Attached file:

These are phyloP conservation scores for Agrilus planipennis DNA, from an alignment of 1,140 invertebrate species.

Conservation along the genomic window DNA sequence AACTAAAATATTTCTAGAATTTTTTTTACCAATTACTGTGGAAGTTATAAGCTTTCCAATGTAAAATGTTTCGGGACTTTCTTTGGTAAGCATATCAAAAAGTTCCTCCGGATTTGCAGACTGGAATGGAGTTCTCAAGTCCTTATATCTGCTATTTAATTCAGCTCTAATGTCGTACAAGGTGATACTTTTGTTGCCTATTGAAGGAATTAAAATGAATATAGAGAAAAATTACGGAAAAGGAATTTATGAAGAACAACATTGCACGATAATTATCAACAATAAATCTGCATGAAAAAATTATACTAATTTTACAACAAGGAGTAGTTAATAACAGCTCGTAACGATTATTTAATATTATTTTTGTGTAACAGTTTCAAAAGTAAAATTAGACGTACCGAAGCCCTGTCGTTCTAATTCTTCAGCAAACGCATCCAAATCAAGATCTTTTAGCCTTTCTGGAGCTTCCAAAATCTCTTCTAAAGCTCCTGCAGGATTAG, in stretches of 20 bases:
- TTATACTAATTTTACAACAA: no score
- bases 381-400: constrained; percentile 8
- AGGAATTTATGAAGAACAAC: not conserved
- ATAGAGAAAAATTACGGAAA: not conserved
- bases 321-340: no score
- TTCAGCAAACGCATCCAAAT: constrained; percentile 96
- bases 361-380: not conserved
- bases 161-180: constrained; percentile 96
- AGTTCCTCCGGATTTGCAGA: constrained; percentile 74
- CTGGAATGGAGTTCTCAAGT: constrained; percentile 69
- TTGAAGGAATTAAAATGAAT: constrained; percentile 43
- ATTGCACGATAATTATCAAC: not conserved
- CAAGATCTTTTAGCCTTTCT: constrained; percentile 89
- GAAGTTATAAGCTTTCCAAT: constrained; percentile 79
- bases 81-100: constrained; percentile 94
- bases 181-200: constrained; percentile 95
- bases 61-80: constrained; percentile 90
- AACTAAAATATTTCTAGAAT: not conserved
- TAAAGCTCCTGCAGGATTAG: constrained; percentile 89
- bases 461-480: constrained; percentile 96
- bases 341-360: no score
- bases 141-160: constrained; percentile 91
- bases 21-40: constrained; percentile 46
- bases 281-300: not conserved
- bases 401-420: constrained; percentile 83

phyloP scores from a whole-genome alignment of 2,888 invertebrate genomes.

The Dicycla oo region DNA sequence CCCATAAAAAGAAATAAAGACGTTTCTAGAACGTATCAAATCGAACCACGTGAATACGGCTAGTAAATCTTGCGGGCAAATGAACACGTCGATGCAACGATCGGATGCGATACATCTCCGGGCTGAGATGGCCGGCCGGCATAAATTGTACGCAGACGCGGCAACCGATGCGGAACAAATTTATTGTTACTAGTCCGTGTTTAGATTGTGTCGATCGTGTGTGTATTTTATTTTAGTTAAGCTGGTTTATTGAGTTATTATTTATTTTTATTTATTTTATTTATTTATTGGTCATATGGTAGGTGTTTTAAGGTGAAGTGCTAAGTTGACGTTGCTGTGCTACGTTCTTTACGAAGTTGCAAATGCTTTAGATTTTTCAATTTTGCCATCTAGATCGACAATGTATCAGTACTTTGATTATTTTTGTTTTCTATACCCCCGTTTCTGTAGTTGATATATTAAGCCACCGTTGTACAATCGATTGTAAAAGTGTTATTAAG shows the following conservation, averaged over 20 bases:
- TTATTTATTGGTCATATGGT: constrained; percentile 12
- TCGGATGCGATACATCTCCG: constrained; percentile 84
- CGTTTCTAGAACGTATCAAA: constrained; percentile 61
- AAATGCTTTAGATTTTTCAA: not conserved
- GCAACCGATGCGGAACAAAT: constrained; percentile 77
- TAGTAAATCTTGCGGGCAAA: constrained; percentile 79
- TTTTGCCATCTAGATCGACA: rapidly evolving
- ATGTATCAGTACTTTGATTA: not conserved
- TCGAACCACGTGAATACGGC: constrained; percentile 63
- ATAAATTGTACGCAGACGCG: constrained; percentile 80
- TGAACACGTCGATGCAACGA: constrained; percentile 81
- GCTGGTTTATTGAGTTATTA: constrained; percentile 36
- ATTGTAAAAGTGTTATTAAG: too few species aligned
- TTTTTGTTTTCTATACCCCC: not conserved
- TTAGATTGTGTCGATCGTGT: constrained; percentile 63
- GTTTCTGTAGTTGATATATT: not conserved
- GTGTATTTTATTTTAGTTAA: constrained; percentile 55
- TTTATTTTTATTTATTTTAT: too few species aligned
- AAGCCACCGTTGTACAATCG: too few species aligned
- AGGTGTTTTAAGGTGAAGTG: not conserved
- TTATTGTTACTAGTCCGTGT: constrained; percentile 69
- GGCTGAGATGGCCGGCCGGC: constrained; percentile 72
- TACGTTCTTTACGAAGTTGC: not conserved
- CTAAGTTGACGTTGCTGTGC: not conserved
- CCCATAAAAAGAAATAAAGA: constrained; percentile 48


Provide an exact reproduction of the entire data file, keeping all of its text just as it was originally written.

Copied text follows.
These are phyloP conservation scores for Agrilus planipennis DNA, from an alignment of 1,140 invertebrate species.

Conservation along the genomic window DNA sequence AACTAAAATATTTCTAGAATTTTTTTTACCAATTACTGTGGAAGTTATAAGCTTTCCAATGTAAAATGTTTCGGGACTTTCTTTGGTAAGCATATCAAAAAGTTCCTCCGGATTTGCAGACTGGAATGGAGTTCTCAAGTCCTTATATCTGCTATTTAATTCAGCTCTAATGTCGTACAAGGTGATACTTTTGTTGCCTATTGAAGGAATTAAAATGAATATAGAGAAAAATTACGGAAAAGGAATTTATGAAGAACAACATTGCACGATAATTATCAACAATAAATCTGCATGAAAAAATTATACTAATTTTACAACAAGGAGTAGTTAATAACAGCTCGTAACGATTATTTAATATTATTTTTGTGTAACAGTTTCAAAAGTAAAATTAGACGTACCGAAGCCCTGTCGTTCTAATTCTTCAGCAAACGCATCCAAATCAAGATCTTTTAGCCTTTCTGGAGCTTCCAAAATCTCTTCTAAAGCTCCTGCAGGATTAG, in stretches of 20 bases:
- TTATACTAATTTTACAACAA: no score
- bases 381-400: constrained; percentile 8
- AGGAATTTATGAAGAACAAC: not conserved
- ATAGAGAAAAATTACGGAAA: not conserved
- bases 321-340: no score
- TTCAGCAAACGCATCCAAAT: constrained; percentile 96
- bases 361-380: not conserved
- bases 161-180: constrained; percentile 96
- AGTTCCTCCGGATTTGCAGA: constrained; percentile 74
- CTGGAATGGAGTTCTCAAGT: constrained; percentile 69
- TTGAAGGAATTAAAATGAAT: constrained; percentile 43
- ATTGCACGATAATTATCAAC: not conserved
- CAAGATCTTTTAGCCTTTCT: constrained; percentile 89
- GAAGTTATAAGCTTTCCAAT: constrained; percentile 79
- bases 81-100: constrained; percentile 94
- bases 181-200: constrained; percentile 95
- bases 61-80: constrained; percentile 90
- AACTAAAATATTTCTAGAAT: not conserved
- TAAAGCTCCTGCAGGATTAG: constrained; percentile 89
- bases 461-480: constrained; percentile 96
- bases 341-360: no score
- bases 141-160: constrained; percentile 91
- bases 21-40: constrained; percentile 46
- bases 281-300: not conserved
- bases 401-420: constrained; percentile 83

phyloP scores from a whole-genome alignment of 2,888 invertebrate genomes.

The Dicycla oo region DNA sequence CCCATAAAAAGAAATAAAGACGTTTCTAGAACGTATCAAATCGAACCACGTGAATACGGCTAGTAAATCTTGCGGGCAAATGAACACGTCGATGCAACGATCGGATGCGATACATCTCCGGGCTGAGATGGCCGGCCGGCATAAATTGTACGCAGACGCGGCAACCGATGCGGAACAAATTTATTGTTACTAGTCCGTGTTTAGATTGTGTCGATCGTGTGTGTATTTTATTTTAGTTAAGCTGGTTTATTGAGTTATTATTTATTTTTATTTATTTTATTTATTTATTGGTCATATGGTAGGTGTTTTAAGGTGAAGTGCTAAGTTGACGTTGCTGTGCTACGTTCTTTACGAAGTTGCAAATGCTTTAGATTTTTCAATTTTGCCATCTAGATCGACAATGTATCAGTACTTTGATTATTTTTGTTTTCTATACCCCCGTTTCTGTAGTTGATATATTAAGCCACCGTTGTACAATCGATTGTAAAAGTGTTATTAAG shows the following conservation, averaged over 20 bases:
- TTATTTATTGGTCATATGGT: constrained; percentile 12
- TCGGATGCGATACATCTCCG: constrained; percentile 84
- CGTTTCTAGAACGTATCAAA: constrained; percentile 61
- AAATGCTTTAGATTTTTCAA: not conserved
- GCAACCGATGCGGAACAAAT: constrained; percentile 77
- TAGTAAATCTTGCGGGCAAA: constrained; percentile 79
- TTTTGCCATCTAGATCGACA: rapidly evolving
- ATGTATCAGTACTTTGATTA: not conserved
- TCGAACCACGTGAATACGGC: constrained; percentile 63
- ATAAATTGTACGCAGACGCG: constrained; percentile 80
- TGAACACGTCGATGCAACGA: constrained; percentile 81
- GCTGGTTTATTGAGTTATTA: constrained; percentile 36
- ATTGTAAAAGTGTTATTAAG: too few species aligned
- TTTTTGTTTTCTATACCCCC: not conserved
- TTAGATTGTGTCGATCGTGT: constrained; percentile 63
- GTTTCTGTAGTTGATATATT: not conserved
- GTGTATTTTATTTTAGTTAA: constrained; percentile 55
- TTTATTTTTATTTATTTTAT: too few species aligned
- AAGCCACCGTTGTACAATCG: too few species aligned
- AGGTGTTTTAAGGTGAAGTG: not conserved
- TTATTGTTACTAGTCCGTGT: constrained; percentile 69
- GGCTGAGATGGCCGGCCGGC: constrained; percentile 72
- TACGTTCTTTACGAAGTTGC: not conserved
- CTAAGTTGACGTTGCTGTGC: not conserved
- CCCATAAAAAGAAATAAAGA: constrained; percentile 48